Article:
Focusing -- where is the grain?

All, I’ve read the forums regarding focusing – everyone says focus on the grain. I see NO grain in my photos – I use a Mamiya 645, and I only shoot B/W. I’m “scanning” with a Fuji Mirrorless and TT Artisan Macro lens. I’m new to developing film. I’ve developed 5 rolls using Cinestill mono-bath and I shoot Ilford HP5+. I’ve been manually focusing and shooting tethered into Capture One. My results are mixed – at best. I have managed to get some sharp scans, however, the majority are soft.

I’m going to get more methodical with my next roll-- use a meter 100% of the time, I’m not going to push the film, and I’m going to be as precise as possible with development. I’ll then see how my scans look.

Some people are saying to focus by moving the camera vs the lens – with this method, however, I find it difficult to fill the frame. Would be GREAT if someone could record a YT video. Thanks.

Expanding your posted photos I can see the grain - especially in the face of the Black male subject. I find I normally need a high degree of magnification for seeing the grain adequately to achieve focus. I don’t know what the camera and the software in your set-up provides for, however just to give you an insight into what’s doable, I have my Sony a7r4 tethered to a Mac M1 laptop using Sony’s Imaging Edge software that has the capability of magnifying the image (for viewing purposes only) by factors of 1.0x, 5.9x or 11.0x. 5.9x is usually very good for showing the grain in quite sharp relief on the computer display. Then to add to it, I select a segment that has high contrast edges and look at that using a 3x magnifier held t the correct distance from the laptop display, which further magnifies the grain and accentuates edge sharpness (or lack thereof) without screen pixels interfering. If I find the grain and edges are still not distinct enough, I reduce the exposure setting which darkens the image on the laptop and provides additional contrast. Once this is a routine working procedure, it is implemented quickly and permits very good focus with only several iterations of the focus mechanism. Then set everything back to capture conditions. Notice I speak of both grain and edges. Both are useful for indicating the best focus achievable from the film and equipment.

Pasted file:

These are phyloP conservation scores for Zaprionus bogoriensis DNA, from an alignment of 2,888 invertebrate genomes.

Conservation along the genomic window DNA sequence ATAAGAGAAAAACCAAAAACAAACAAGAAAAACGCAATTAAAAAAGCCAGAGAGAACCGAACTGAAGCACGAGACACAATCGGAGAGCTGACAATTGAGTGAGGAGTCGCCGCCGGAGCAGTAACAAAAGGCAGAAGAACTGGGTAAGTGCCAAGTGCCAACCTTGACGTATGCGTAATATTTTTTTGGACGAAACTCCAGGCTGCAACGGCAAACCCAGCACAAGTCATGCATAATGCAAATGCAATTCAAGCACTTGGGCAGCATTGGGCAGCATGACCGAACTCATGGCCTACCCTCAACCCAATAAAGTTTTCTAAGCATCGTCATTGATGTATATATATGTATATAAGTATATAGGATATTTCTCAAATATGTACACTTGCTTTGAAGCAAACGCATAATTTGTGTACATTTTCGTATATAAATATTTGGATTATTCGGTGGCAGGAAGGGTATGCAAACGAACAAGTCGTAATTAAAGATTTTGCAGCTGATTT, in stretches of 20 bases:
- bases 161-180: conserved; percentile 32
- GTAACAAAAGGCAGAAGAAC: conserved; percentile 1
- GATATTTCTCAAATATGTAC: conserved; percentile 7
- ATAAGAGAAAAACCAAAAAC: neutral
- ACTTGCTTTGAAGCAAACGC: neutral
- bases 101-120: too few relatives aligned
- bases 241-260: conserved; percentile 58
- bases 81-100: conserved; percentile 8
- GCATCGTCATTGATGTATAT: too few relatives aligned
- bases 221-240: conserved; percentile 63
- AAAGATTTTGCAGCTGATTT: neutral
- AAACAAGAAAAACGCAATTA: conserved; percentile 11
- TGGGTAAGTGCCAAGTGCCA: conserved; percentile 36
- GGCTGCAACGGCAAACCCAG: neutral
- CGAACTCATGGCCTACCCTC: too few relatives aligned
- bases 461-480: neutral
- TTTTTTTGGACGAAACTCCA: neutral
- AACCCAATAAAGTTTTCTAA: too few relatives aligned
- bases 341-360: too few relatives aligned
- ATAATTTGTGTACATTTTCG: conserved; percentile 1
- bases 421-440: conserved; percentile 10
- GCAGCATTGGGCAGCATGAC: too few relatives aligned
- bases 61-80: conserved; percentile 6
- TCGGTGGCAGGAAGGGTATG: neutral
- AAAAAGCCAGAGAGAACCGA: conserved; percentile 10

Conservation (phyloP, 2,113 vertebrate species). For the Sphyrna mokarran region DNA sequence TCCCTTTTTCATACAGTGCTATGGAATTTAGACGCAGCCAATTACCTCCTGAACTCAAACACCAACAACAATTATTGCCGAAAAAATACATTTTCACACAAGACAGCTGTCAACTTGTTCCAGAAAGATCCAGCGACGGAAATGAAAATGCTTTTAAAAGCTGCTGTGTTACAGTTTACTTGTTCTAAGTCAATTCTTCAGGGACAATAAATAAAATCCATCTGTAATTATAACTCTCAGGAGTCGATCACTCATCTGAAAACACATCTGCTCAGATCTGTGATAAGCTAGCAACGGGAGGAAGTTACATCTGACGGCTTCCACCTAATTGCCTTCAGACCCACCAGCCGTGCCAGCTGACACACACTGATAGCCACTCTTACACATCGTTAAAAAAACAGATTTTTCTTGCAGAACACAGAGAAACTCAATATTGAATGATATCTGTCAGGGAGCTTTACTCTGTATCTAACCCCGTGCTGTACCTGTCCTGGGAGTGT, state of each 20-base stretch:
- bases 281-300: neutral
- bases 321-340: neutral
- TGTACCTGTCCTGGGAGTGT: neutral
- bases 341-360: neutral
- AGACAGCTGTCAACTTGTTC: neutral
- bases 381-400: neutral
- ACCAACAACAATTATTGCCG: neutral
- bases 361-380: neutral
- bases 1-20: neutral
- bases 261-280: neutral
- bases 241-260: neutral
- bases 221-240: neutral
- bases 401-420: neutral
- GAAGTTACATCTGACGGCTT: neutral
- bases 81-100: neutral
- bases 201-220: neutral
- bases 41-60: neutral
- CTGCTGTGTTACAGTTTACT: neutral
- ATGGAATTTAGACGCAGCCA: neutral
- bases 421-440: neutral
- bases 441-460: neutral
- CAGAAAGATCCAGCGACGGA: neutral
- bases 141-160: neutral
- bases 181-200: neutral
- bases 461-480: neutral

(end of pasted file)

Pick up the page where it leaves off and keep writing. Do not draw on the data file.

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Seeing grain when original is MF film is the challenge by itself due to scale factor. You may actually move film so the frame’s edge is at the center of viewfinder - that will make it easier to focus. Generally speaking your frame holder should be completely immobilized so advancing film should not disturb the holder. Then you will be able to focus just once - and the rest of the roll will be in focus automatically. The advice to perform final focusing by moving both the camera and lens is the good one. You setup is ill equipped for that - we are talking about the fractions of millimeter. Ideally you need your camera to be mounted on microfocusing rail - which allows for precise movements. Nevertheless your scans look good - so whatever enhancement you do will make the scanning process much more speedier.